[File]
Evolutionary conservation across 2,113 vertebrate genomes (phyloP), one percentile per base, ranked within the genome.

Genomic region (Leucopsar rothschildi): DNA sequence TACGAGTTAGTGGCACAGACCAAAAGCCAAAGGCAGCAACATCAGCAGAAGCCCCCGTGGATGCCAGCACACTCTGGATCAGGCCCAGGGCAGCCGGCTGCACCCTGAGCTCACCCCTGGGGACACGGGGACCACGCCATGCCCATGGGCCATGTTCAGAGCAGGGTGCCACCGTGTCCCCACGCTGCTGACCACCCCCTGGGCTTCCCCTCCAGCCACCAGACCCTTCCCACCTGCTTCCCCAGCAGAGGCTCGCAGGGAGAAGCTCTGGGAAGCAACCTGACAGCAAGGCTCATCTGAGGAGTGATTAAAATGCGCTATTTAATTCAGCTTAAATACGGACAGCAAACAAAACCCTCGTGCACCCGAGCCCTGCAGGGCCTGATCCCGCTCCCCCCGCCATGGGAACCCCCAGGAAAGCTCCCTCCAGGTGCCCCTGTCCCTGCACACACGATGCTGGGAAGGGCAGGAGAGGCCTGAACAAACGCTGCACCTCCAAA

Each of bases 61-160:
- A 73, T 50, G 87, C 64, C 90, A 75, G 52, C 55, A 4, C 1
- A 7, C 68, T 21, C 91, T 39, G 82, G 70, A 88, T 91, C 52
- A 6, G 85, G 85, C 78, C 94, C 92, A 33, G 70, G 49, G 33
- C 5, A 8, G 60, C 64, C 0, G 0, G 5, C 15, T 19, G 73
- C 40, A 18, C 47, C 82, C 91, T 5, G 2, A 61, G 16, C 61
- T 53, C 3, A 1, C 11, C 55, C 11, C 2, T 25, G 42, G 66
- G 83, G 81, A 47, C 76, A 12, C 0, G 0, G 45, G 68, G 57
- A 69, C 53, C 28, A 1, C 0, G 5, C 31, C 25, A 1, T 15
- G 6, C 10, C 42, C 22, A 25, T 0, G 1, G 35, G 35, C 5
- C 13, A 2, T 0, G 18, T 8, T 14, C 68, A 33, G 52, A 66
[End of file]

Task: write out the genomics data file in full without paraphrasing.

Evolutionary conservation across 2,113 vertebrate genomes (phyloP), one percentile per base, ranked within the genome.

Genomic region (Leucopsar rothschildi): DNA sequence TACGAGTTAGTGGCACAGACCAAAAGCCAAAGGCAGCAACATCAGCAGAAGCCCCCGTGGATGCCAGCACACTCTGGATCAGGCCCAGGGCAGCCGGCTGCACCCTGAGCTCACCCCTGGGGACACGGGGACCACGCCATGCCCATGGGCCATGTTCAGAGCAGGGTGCCACCGTGTCCCCACGCTGCTGACCACCCCCTGGGCTTCCCCTCCAGCCACCAGACCCTTCCCACCTGCTTCCCCAGCAGAGGCTCGCAGGGAGAAGCTCTGGGAAGCAACCTGACAGCAAGGCTCATCTGAGGAGTGATTAAAATGCGCTATTTAATTCAGCTTAAATACGGACAGCAAACAAAACCCTCGTGCACCCGAGCCCTGCAGGGCCTGATCCCGCTCCCCCCGCCATGGGAACCCCCAGGAAAGCTCCCTCCAGGTGCCCCTGTCCCTGCACACACGATGCTGGGAAGGGCAGGAGAGGCCTGAACAAACGCTGCACCTCCAAA

Each of bases 61-160:
- A 73, T 50, G 87, C 64, C 90, A 75, G 52, C 55, A 4, C 1
- A 7, C 68, T 21, C 91, T 39, G 82, G 70, A 88, T 91, C 52
- A 6, G 85, G 85, C 78, C 94, C 92, A 33, G 70, G 49, G 33
- C 5, A 8, G 60, C 64, C 0, G 0, G 5, C 15, T 19, G 73
- C 40, A 18, C 47, C 82, C 91, T 5, G 2, A 61, G 16, C 61
- T 53, C 3, A 1, C 11, C 55, C 11, C 2, T 25, G 42, G 66
- G 83, G 81, A 47, C 76, A 12, C 0, G 0, G 45, G 68, G 57
- A 69, C 53, C 28, A 1, C 0, G 5, C 31, C 25, A 1, T 15
- G 6, C 10, C 42, C 22, A 25, T 0, G 1, G 35, G 35, C 5
- C 13, A 2, T 0, G 18, T 8, T 14, C 68, A 33, G 52, A 66